Under Siege! Global Capitalism and the socialist alternative
Chapter 1 - The gathering storm
The struggle against global capitalism will shape and decide the future. Globalisation, according to its apologists, was supposed to bring prosperity and security to all. In reality, the opposite has taken place. The new Millennium was, according to UNICEF (an arm of the United Nations), preceded by a "decade of undeclared war on women, adolescents and children as poverty, conflict, chronic social instability and preventable diseases such as HIV/AIDS threaten human rights and sabotage their development". The attacks on workers’ rights and the poor, following in the wake of globalisation, have created a world more divided and unjust than ever before. But workers and particularly young people are saying: "Enough is enough!"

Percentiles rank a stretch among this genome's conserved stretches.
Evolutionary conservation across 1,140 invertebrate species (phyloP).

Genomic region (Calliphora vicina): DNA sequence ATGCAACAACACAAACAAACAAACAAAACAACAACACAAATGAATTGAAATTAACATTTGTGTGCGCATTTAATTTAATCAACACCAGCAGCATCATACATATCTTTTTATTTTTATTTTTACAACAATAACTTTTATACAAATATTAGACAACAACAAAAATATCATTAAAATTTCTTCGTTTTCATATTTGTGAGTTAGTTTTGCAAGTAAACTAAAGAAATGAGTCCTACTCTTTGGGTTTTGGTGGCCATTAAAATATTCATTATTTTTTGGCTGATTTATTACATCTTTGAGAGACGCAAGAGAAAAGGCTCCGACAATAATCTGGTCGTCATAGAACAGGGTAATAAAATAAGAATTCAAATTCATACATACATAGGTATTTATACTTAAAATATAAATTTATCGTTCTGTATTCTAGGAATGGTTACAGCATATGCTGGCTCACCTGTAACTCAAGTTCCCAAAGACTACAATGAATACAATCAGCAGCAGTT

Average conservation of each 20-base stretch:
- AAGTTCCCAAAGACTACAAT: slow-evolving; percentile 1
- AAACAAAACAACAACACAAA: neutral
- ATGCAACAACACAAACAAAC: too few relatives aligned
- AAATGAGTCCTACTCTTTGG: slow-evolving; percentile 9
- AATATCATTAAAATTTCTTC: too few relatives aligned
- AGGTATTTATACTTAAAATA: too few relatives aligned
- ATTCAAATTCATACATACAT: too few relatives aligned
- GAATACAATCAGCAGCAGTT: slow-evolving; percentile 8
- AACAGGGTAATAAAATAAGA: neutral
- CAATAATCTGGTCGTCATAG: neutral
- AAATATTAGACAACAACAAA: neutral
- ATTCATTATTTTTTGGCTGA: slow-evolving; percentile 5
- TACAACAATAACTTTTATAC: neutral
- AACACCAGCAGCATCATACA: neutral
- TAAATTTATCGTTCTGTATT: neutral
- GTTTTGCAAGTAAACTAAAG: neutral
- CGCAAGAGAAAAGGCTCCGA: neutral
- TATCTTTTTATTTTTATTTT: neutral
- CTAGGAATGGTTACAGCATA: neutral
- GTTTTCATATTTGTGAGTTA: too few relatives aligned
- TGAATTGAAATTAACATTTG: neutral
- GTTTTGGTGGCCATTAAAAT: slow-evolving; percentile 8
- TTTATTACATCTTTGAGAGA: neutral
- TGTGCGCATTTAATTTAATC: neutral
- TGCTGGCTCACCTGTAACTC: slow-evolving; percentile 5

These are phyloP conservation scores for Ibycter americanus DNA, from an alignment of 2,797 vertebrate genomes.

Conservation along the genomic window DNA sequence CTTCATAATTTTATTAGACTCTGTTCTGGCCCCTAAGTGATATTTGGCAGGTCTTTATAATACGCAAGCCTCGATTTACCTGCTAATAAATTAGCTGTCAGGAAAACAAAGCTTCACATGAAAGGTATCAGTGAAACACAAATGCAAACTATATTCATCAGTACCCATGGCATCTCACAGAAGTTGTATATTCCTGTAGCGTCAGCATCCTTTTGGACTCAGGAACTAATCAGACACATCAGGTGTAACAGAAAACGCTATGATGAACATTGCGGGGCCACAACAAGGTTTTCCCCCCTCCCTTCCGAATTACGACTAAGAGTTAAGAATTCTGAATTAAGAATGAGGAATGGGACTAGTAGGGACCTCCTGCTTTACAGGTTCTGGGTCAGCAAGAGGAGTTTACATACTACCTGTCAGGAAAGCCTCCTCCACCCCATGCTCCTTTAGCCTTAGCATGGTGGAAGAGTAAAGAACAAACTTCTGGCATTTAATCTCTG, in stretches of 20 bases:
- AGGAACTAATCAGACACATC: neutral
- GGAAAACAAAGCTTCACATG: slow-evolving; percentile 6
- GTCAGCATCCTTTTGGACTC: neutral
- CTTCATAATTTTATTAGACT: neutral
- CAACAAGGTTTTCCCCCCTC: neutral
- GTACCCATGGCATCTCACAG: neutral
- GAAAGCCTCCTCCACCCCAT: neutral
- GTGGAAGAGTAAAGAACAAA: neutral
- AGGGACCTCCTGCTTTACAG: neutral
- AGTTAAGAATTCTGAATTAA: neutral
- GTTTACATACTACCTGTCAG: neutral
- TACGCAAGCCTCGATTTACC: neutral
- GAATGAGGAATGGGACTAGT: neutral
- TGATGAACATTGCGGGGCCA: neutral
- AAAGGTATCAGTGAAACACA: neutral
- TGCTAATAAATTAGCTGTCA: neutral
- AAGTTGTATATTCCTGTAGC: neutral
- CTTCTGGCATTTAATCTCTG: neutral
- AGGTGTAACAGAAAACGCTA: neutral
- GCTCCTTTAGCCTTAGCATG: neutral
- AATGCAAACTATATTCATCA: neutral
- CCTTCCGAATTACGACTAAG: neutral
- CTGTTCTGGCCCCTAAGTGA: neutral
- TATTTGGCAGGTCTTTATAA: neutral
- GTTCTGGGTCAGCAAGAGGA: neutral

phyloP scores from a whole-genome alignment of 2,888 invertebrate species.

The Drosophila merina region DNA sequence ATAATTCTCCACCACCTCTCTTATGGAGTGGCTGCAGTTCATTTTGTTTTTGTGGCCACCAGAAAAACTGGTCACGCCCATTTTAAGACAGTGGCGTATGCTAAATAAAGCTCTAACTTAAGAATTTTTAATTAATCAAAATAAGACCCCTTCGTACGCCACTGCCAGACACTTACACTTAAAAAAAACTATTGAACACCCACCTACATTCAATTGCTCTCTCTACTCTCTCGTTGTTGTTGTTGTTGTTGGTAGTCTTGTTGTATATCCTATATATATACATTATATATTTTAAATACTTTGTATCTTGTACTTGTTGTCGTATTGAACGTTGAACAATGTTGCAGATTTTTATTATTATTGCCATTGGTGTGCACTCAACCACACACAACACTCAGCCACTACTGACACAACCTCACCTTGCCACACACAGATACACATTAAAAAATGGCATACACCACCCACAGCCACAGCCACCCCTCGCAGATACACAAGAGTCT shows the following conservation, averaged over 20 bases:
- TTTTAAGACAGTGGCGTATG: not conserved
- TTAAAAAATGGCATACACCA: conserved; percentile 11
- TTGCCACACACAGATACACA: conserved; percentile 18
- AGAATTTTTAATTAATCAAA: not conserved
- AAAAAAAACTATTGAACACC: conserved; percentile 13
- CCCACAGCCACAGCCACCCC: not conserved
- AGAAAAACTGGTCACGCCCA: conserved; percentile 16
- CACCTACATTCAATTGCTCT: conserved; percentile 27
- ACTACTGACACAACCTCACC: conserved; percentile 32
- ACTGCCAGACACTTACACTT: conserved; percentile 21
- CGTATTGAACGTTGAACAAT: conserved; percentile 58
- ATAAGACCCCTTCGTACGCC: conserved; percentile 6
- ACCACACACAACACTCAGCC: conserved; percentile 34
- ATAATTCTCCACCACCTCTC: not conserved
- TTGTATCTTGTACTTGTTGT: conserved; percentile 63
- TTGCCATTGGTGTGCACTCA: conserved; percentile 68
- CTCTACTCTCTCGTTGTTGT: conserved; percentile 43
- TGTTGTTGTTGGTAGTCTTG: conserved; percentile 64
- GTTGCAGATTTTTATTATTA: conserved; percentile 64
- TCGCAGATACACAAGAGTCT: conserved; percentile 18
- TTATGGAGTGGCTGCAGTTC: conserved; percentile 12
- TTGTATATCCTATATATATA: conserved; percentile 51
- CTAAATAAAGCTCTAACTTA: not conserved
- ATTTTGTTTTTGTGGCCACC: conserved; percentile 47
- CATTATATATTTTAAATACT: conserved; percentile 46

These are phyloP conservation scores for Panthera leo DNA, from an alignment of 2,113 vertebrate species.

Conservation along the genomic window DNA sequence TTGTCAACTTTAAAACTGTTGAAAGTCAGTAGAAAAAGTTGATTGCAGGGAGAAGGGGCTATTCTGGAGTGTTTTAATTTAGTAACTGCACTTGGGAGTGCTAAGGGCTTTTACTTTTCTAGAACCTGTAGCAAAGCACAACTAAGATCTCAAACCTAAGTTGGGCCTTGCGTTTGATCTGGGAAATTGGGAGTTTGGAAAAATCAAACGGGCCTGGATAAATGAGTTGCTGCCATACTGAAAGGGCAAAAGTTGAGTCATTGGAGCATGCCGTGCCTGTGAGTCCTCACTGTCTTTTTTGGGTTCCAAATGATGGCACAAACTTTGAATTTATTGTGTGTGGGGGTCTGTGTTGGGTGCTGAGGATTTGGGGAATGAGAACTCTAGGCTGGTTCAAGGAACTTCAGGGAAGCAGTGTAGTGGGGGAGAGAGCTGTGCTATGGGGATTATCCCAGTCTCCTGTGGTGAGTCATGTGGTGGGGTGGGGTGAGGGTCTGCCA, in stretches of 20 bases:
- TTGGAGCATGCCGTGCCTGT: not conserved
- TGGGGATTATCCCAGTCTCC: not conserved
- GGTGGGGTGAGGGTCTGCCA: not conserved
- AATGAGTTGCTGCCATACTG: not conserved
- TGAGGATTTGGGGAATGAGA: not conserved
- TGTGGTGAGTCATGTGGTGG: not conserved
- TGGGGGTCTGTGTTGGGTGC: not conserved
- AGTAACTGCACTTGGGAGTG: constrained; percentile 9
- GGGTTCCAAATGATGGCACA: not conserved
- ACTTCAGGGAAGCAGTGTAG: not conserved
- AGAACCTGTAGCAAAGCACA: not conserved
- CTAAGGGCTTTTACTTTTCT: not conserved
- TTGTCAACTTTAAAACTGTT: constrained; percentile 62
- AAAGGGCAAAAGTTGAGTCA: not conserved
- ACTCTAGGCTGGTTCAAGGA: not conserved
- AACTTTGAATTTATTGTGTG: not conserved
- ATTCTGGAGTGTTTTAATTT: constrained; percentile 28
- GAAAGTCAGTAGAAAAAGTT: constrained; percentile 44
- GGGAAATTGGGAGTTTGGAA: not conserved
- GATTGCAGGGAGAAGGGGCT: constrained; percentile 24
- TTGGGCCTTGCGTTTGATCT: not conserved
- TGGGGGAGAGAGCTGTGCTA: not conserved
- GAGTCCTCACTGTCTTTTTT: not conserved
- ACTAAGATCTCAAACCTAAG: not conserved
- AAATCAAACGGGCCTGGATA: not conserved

The demonstrations against global capitalism that began in Seattle in December 1999, the revolts by workers and the poor in Ecuador and Serbia in 2000 and the mass demonstration against the European Union (EU) summit in Nice in December 2000, and the bringing down of the president in the Philippines in January 2001 - they all foreshadow the beginning of a global protest movement against corruption, injustice, and social and economic hardship.
More than one-fifth of the world’s population, 70 per cent of them women lives in absolute poverty, on one US dollar a day or less. Chronic mass unemployment is stalking the world. Nearly one-third of the world’s workforce is either unemployed or underemployed. An environmental meltdown is looming. The last 25 years has been the most destructive in the history of the natural world. The planet Earth is not dying; big business and politicians acting on behalf of capitalism are slowly killing it. The vicious circle of violence, poverty and environmental destruction that is integral to globalisation is the ultimate threat to future of humanity.
It is time to step up the fight against global capitalism and to raise the banner of struggle, solidarity and socialism. That is why the Committee for a Workers’ International (CWI) urges young people and workers to get active and get organised.